How I’m Encouraging My Church to Be More Evangelistic

I served as an interim pastor at Wake Cross Roads Baptist Church in Raleigh, North Carolina—a church Pam and I loved enough that we actually joined the church as members. The Lord was gracious to move us in the right direction as we prepared for our next pastor. In the process, though, I emphasized our need to be more evangelistic. Maybe one of these reasons will encourage you to do the same for your church:

1. If we really believe the gospel is good news, we’ll want to tell others. Evangelism will, in fact, be quite natural when we’re fascinated by Jesus (and, I so believe that truth that I wrote the book, Nobodies for Jesus, to make that point).

2. Our church, like most churches, does not have a strong record of reaching nonbelievers. I praise the Lord we’ve been blessed to lead our own children to the Lord—and in no way do I want to diminish that responsibility or that gift—but we’ve not reached many others. We must start somewhere if we want to do better.

3. All of us have friends and loved ones who need Jesus. In fact, yesterday our entire congregation wrote names on cards and placed them on the altar for prayer. I can’t tell you how grateful I was for the response, and I look forward to praying for the many people.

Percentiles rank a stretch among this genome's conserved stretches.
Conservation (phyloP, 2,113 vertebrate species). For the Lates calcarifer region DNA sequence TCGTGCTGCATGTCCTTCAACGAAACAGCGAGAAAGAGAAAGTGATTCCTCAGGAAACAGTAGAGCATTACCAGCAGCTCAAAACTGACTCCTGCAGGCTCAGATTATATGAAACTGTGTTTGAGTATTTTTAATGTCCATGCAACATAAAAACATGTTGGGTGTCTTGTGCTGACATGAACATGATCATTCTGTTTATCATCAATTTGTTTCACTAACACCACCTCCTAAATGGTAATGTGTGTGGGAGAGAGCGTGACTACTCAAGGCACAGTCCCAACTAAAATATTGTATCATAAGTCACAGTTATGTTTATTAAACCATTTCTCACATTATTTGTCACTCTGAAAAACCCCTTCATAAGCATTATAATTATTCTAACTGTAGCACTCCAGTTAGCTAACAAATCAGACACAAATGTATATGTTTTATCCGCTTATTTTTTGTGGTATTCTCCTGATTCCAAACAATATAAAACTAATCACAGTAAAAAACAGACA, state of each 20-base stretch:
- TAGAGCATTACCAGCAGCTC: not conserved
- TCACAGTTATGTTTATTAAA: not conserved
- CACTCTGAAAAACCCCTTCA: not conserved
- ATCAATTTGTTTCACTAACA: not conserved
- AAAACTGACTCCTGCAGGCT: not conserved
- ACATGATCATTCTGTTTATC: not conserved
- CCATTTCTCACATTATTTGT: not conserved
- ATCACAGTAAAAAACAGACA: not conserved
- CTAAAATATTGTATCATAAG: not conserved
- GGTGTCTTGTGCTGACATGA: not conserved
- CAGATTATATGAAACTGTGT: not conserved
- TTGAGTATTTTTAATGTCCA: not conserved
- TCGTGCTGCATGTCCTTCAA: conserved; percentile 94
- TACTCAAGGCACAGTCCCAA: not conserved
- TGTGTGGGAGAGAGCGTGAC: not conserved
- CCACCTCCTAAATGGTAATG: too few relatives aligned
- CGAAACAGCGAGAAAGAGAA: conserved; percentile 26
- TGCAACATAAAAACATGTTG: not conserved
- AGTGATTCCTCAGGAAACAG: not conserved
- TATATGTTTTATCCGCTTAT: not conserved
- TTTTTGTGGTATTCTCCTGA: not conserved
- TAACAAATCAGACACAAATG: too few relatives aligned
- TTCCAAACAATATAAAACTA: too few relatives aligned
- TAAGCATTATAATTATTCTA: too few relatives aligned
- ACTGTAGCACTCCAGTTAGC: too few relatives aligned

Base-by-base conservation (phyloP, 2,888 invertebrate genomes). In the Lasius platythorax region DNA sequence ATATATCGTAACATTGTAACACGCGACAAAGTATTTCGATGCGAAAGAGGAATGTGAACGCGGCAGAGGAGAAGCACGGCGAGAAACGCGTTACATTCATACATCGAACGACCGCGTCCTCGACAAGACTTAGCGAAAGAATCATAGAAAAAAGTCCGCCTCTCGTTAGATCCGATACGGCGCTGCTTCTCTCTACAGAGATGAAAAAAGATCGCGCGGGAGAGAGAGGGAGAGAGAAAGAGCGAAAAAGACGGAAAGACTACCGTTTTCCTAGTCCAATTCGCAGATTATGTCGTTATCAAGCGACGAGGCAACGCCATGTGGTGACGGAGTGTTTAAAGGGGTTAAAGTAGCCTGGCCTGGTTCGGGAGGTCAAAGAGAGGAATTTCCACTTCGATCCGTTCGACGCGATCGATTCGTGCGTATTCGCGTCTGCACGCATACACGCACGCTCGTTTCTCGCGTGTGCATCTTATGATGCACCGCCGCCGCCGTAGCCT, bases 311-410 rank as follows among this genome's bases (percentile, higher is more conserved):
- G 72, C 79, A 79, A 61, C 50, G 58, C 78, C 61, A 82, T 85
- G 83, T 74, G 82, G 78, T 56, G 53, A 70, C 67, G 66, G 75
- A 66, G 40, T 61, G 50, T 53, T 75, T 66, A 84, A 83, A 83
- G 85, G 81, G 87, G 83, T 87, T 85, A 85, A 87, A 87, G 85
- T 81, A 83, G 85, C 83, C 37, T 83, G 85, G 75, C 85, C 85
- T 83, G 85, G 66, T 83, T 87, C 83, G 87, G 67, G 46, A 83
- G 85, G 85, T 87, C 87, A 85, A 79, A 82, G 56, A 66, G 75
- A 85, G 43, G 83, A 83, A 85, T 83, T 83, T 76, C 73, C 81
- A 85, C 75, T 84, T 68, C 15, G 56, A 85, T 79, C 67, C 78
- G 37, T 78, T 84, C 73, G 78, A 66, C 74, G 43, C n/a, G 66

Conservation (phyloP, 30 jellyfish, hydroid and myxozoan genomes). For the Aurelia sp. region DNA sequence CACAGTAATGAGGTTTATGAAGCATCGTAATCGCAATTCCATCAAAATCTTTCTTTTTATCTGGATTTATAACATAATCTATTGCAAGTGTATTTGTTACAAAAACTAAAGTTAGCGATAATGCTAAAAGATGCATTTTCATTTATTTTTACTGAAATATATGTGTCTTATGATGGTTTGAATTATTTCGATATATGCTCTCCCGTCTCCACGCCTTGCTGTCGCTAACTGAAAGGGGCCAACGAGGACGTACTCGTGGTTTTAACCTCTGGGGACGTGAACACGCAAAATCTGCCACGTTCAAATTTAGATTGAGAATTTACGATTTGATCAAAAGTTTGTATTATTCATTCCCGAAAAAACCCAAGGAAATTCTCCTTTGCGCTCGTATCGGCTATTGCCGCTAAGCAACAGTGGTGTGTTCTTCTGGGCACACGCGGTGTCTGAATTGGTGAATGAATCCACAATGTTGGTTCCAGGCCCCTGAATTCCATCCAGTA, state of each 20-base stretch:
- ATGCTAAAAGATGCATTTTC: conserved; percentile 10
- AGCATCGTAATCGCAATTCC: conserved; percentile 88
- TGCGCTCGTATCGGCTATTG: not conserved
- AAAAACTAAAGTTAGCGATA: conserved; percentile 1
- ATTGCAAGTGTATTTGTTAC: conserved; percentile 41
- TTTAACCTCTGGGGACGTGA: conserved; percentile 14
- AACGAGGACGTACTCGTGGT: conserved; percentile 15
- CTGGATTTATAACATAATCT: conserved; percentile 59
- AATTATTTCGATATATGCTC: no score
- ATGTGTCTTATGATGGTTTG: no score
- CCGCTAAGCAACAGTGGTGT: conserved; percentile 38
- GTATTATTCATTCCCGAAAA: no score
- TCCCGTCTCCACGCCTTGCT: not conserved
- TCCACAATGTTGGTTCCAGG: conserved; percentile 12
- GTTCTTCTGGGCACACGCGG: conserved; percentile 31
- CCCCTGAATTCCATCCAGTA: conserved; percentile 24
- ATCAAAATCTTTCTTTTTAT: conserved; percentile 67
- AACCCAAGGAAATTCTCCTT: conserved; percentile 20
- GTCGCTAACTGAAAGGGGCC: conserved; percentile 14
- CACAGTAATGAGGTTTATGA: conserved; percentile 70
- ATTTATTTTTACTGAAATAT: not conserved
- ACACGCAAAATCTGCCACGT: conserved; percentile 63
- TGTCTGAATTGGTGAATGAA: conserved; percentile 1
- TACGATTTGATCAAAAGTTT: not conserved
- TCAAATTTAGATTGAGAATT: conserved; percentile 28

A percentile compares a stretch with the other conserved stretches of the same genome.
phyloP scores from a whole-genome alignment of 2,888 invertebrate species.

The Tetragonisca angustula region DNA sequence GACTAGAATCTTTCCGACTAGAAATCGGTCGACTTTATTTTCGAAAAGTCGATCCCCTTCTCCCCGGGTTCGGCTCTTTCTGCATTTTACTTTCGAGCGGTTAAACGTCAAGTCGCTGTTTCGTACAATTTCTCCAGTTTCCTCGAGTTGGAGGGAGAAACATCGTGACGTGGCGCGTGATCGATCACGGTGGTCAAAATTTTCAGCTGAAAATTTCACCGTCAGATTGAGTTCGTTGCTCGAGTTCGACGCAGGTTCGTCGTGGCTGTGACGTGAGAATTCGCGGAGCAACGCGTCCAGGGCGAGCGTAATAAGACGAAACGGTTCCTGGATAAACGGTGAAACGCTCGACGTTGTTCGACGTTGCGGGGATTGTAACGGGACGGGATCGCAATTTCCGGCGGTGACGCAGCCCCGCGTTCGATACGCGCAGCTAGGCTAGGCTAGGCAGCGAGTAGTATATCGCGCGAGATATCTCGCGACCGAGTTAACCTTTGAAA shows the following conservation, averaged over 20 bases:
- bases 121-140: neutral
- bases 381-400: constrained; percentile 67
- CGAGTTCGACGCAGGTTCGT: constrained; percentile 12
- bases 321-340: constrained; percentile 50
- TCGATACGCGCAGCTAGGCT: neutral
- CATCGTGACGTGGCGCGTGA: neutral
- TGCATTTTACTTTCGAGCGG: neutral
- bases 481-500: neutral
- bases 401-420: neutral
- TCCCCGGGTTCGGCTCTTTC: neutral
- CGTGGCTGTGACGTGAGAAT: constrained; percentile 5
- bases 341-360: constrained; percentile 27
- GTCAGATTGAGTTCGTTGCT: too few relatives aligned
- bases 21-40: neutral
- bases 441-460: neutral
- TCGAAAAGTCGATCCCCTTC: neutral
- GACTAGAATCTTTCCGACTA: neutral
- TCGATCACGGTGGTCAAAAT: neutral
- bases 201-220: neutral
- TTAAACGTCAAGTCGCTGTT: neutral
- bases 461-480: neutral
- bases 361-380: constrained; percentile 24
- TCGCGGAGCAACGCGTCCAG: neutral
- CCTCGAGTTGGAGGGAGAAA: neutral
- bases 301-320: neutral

4. As God strengthens the church, I don’t want us to be inwardly focused. Churches naturally turn inward, and they must fight against that tendency to reach their community. Unless we keep lostness and the Great Commission in front of them, even the best churches can lose this focus.

5. I’m even more excited about this work since God saved my 79-year-old mom several weeks ago. I’ve written articles about this miracle (see here, here and here), and I’m daily awed by what God has done. I want my church members who’ve been praying for others for a long time to experience the same joy.

6. In the midst of today’s craziness, all of us need to see transformed lives. No matter what we face culturally, watching God transfer a nonbeliever from the kingdom of darkness to the kingdom of his Son (Col. 1:13) is amazing indeed!

7. I need the personal accountability. Even as a professor of evangelism at Southeastern Seminary, I still have to push my introverted self to speak to others about Jesus. Leading my church in this direction will only help me stay faithful in this task.

8. In the end, evangelism is not optional for believers. We’re the only plan God’s given us to get the good news to our neighbors and the nations. Not doing evangelism is nothing less than disobedience—and none of us wants our congregations to go there.

Would you say a prayer for our church? And for yours?

Read more from Chuck Lawless »

This article originally appeared on and is reposted here by permission.

Chuck Lawless
Chuck Lawless

Chuck Lawless is dean and vice president of graduate studies and ministry centers at Southeastern Seminary in Wake Forest, North Carolina, and global theological education consultant for the International Mission Board of the Southern Baptist Convention.